Upgrade forcing removal of kdebase4 packages

Hey Tubleweeders,

lately I had an Issue where upgrading to the latest packages and patches forced me to decide either to remove kdebase4-workspace-branding-opensuse and kdebase4-runtime-branding-opensuse and installing the quivalent upstream packages or downgrade a huuge pile of other packages to keep the current ones of kdebase4. After multiple tries on several days, I gave up and just did the proposed change to the kdebase4-upstream packages and noticed right afterwards that my openSUSE taskbar Icon changed to the Icon of KDE and boot loading screen has a completely different style now too.

Questions I would like to see answered and to learn something useful:

  1. Is this reversable somehow without going through all the friggin’ downgreade trouble?
  2. How come packages sometimes conflict each other when being on bleeding edge?
  3. What is the recommended way of coping with such behavior?
  4. For upgrading, I use a script containing “sudo zypper dup” - which piece of code to insert to avoid conflicts like above?

Thanks for all the help I’ll get on trhis thread, I hope it helps others as well!


It’s a bit of a pain when it happens. Although I haven’t had the problem recently with KDE, but have seen downgrades/re-upgrades happening with a few gnome3 packages. I don’t use a script, but I now always use “zypper -v dup” to see the detailed proposal showing version levels from and to. If it has issues I will wait a day or two to see if it’s resolved before committing the changes.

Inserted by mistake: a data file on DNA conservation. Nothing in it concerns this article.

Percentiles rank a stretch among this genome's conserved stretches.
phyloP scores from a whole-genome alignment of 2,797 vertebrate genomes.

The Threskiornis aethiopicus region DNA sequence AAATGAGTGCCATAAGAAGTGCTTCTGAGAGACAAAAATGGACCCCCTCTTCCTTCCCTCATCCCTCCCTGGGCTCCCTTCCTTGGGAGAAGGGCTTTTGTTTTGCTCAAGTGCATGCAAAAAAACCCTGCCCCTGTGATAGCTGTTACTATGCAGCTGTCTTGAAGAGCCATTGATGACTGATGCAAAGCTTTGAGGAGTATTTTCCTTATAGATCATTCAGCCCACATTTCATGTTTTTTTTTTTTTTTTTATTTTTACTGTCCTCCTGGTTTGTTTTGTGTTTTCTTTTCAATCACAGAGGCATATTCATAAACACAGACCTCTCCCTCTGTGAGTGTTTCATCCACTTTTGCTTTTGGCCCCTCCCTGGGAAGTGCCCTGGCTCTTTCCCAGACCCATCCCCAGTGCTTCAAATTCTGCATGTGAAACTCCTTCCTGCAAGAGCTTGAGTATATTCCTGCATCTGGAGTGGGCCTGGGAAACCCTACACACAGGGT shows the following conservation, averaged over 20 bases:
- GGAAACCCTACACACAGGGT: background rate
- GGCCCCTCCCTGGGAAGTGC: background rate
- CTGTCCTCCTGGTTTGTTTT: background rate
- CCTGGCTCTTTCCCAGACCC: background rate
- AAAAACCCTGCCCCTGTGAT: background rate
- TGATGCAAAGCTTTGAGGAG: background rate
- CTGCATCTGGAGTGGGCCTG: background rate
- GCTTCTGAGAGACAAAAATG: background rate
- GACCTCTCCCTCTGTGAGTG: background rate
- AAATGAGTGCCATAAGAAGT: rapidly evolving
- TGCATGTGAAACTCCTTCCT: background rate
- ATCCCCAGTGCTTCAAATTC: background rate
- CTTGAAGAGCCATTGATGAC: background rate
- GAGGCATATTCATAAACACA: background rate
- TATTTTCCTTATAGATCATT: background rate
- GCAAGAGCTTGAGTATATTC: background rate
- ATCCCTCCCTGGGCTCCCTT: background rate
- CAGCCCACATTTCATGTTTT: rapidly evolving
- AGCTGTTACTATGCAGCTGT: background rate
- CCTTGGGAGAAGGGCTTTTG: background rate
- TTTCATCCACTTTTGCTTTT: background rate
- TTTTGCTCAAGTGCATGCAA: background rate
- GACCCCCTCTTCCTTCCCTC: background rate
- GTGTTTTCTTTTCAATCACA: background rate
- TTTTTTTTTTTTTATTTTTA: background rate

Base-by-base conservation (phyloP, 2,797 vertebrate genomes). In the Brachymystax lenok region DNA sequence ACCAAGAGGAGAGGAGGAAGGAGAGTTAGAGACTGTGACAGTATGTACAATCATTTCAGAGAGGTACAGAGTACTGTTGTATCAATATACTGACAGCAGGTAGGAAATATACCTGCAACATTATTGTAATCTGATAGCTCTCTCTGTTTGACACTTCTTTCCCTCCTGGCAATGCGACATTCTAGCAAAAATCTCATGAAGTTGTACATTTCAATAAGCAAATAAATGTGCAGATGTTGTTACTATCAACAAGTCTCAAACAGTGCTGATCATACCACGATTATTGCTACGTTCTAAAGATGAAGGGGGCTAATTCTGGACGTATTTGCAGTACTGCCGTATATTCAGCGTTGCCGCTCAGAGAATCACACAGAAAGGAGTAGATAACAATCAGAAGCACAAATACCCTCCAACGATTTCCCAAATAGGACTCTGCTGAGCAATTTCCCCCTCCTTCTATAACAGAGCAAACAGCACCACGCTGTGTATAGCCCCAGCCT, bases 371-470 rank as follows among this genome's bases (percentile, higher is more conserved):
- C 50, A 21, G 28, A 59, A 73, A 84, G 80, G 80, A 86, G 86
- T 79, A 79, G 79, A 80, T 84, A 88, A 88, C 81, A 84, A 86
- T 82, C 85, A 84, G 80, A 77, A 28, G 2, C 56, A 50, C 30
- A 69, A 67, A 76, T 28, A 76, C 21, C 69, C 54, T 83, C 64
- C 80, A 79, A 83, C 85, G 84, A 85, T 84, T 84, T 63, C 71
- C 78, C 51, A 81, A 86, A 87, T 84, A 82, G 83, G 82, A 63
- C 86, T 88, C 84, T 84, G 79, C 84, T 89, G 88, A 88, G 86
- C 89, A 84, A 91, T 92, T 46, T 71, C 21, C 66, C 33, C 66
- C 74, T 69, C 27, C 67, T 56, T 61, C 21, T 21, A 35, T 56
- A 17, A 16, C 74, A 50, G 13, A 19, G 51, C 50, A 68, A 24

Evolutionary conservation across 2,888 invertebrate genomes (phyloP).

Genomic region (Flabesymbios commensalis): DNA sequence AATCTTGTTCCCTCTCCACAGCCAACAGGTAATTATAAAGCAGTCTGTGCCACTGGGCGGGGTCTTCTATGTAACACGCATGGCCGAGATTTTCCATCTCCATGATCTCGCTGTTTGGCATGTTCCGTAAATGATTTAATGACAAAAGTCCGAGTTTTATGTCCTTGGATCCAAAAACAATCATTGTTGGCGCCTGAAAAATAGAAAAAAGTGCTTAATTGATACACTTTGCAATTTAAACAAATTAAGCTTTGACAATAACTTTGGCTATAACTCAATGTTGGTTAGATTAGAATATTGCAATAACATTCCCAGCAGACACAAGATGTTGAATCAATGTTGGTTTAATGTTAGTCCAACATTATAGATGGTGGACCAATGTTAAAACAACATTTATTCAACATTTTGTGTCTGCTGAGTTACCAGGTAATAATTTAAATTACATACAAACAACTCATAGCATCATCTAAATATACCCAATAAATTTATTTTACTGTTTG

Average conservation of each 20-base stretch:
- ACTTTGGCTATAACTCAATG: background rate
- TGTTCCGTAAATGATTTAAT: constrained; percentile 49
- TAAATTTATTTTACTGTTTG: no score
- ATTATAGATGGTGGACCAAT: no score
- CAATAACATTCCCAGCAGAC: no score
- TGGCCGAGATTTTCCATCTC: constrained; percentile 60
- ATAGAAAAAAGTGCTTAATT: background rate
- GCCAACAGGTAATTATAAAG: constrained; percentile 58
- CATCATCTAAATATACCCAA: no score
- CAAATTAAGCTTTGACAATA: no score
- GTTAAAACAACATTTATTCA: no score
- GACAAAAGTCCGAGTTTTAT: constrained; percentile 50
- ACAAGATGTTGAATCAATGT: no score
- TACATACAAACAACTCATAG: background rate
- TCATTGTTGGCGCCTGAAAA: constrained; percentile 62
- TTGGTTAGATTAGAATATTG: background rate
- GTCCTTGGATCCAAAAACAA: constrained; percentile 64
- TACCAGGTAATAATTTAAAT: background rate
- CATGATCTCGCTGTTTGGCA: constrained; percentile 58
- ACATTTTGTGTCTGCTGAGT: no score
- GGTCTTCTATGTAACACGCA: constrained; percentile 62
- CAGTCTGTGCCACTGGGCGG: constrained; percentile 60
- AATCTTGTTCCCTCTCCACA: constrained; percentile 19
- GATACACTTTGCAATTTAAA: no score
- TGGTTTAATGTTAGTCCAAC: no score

There’s a discussion of similar issues in an earlier thread, which you might want to read:

Quite so, and there are even earlier threads discussing KDE examples wrt branding package issues between Tumbleweed and standard Update releases.

Those packages get downgraded from 3.12 to 3.10 releases, and e.g. it breaks opening “pavucontrol” (seen more easily opening in a terminal). For those packages, a subsequent “zypper -v dup” has been upgrading them back to 3.12 releases.

To add to the beginning of my thread here, I re-installed my OS from scratch a few days ago as I decided to use the way of downgrading to keep my kdebase4-branding-opensuse packages. It then seemingly uninstalled half of my OS, leaving me with a f*cked-up login screen and a very simple terminal - many packages didn’t even work any more and I really wasn’t in the mood to search the web for a solution, I have other more important thing on my plate. Thus, I ended up with backing up all of my data and doing a fresh install. It did hurt a little, but hey, I love openSUSE too much to give up on it.

Thanks for your recommendation, I’ll update my script accordingly.

Does that mean if I issue “sudo zypper -v dup” that such breakages don’t happen? Or that downgraded packages get upgraded again?

I took the point to be that, with “-v”, you see what is going to be done. And you can abort (say “no” at the final confirmation), if it wants to do anything that looks as if it would cause a problem.

These days, I am doing:

# script
# zypper -v dup